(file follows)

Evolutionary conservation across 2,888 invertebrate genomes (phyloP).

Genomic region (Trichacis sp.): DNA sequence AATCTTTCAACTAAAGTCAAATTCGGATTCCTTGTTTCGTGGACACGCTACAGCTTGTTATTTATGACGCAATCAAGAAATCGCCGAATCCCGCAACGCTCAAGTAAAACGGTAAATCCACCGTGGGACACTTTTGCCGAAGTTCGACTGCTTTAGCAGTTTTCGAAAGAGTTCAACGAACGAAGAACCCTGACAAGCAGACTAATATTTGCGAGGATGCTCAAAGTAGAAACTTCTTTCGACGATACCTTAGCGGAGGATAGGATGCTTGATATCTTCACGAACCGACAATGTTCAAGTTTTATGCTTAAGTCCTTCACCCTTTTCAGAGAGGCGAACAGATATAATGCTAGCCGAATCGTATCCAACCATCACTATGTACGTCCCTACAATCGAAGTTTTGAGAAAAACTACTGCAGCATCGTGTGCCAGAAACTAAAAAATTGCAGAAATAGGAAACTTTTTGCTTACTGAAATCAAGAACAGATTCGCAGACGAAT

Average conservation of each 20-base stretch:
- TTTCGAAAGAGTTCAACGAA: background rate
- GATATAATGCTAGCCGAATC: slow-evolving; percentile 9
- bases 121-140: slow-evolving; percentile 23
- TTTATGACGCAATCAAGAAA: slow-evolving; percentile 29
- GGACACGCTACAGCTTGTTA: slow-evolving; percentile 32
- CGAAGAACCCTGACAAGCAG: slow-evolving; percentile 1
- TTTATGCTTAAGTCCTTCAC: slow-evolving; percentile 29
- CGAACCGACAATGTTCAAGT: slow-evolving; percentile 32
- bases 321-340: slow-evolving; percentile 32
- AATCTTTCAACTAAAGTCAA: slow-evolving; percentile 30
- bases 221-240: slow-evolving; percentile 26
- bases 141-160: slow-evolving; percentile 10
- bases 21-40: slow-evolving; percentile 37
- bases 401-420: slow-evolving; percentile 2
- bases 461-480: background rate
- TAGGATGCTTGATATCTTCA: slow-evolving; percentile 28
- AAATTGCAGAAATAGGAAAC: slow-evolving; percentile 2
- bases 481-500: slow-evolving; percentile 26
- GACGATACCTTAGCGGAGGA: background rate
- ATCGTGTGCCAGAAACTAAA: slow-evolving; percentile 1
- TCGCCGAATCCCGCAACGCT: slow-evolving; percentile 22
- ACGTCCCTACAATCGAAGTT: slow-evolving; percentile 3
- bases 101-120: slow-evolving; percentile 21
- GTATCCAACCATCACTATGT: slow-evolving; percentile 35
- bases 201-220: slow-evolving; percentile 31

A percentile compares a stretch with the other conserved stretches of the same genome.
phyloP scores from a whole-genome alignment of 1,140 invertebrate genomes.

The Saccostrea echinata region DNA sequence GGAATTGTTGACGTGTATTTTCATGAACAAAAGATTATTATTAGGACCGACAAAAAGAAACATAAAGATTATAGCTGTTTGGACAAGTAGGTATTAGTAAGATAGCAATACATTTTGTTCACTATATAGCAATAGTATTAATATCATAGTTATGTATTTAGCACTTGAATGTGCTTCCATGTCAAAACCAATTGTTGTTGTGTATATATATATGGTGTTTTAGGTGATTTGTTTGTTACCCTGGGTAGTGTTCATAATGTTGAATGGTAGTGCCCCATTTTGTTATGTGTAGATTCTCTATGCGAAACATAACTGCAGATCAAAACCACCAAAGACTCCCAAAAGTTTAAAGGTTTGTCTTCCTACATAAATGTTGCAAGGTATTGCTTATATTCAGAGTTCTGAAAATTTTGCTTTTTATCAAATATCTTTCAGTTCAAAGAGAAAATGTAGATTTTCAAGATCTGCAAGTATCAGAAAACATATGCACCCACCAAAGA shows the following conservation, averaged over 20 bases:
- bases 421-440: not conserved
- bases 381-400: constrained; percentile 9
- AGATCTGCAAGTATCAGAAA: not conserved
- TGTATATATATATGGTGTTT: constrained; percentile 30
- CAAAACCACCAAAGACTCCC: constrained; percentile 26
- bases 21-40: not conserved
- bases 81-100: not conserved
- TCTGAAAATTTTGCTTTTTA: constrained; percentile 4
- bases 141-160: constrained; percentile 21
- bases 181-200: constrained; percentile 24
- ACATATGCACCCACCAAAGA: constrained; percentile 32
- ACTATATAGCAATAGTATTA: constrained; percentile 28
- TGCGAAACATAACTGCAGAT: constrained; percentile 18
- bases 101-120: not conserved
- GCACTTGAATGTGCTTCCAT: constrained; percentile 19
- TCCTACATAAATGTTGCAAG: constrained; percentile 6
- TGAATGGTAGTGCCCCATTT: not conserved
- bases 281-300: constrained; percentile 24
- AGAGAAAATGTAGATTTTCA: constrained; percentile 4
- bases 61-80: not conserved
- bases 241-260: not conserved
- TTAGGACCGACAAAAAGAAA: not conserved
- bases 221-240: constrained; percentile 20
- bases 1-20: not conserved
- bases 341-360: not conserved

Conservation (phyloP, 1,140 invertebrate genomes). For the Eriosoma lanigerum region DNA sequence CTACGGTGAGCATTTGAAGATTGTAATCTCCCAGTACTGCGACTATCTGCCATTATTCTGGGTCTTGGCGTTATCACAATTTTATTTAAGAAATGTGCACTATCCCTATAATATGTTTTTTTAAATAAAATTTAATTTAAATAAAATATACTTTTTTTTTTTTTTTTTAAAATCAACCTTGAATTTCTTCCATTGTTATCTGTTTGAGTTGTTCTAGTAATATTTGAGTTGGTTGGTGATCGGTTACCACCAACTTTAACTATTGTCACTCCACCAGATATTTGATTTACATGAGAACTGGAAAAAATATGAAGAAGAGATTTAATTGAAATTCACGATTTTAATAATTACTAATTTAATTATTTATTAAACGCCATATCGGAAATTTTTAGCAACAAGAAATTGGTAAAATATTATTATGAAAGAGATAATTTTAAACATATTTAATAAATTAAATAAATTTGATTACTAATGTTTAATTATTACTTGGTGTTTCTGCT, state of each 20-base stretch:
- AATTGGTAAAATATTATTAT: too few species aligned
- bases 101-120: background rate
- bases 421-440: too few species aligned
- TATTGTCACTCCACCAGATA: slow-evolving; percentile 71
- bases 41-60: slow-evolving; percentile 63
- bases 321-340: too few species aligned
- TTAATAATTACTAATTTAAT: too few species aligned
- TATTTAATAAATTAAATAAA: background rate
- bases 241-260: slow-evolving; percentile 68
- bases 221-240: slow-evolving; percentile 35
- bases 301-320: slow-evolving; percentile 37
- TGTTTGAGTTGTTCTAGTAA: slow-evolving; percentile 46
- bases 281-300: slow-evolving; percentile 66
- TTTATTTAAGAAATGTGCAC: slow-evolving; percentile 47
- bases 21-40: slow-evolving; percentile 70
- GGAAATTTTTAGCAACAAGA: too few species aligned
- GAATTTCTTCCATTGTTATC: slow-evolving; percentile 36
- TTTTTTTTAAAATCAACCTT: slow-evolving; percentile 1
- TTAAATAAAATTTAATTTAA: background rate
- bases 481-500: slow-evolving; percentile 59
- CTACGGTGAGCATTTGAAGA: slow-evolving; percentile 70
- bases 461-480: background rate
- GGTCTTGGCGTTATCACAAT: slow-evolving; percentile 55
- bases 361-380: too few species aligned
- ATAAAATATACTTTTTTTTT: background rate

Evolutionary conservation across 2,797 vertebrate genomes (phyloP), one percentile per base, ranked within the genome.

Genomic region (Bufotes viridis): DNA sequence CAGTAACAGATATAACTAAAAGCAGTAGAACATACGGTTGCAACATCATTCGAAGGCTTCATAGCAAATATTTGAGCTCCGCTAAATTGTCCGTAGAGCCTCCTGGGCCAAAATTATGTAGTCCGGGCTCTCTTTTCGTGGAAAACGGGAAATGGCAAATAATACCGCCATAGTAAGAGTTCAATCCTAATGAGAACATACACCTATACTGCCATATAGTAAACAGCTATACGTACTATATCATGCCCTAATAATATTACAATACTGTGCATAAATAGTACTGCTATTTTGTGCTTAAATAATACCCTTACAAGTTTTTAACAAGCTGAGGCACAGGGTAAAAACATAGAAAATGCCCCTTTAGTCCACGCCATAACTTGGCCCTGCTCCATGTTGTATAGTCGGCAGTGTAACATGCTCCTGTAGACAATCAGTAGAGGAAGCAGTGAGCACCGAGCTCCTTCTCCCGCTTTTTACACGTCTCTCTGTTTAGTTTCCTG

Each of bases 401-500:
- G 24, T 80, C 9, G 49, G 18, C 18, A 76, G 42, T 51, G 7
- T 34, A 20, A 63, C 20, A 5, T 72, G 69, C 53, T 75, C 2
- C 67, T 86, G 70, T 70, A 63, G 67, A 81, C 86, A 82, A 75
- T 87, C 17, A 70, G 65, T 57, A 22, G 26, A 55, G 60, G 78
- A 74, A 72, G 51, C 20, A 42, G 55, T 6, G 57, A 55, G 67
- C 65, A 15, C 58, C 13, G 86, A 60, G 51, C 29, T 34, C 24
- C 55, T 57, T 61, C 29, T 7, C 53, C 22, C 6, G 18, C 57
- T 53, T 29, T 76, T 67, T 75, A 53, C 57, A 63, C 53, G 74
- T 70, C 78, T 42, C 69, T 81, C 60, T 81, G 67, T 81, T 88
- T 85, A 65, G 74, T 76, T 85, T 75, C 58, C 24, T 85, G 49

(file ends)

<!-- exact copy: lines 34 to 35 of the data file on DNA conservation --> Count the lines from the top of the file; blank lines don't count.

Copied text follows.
- AGATCTGCAAGTATCAGAAA: not conserved
- TGTATATATATATGGTGTTT: constrained; percentile 30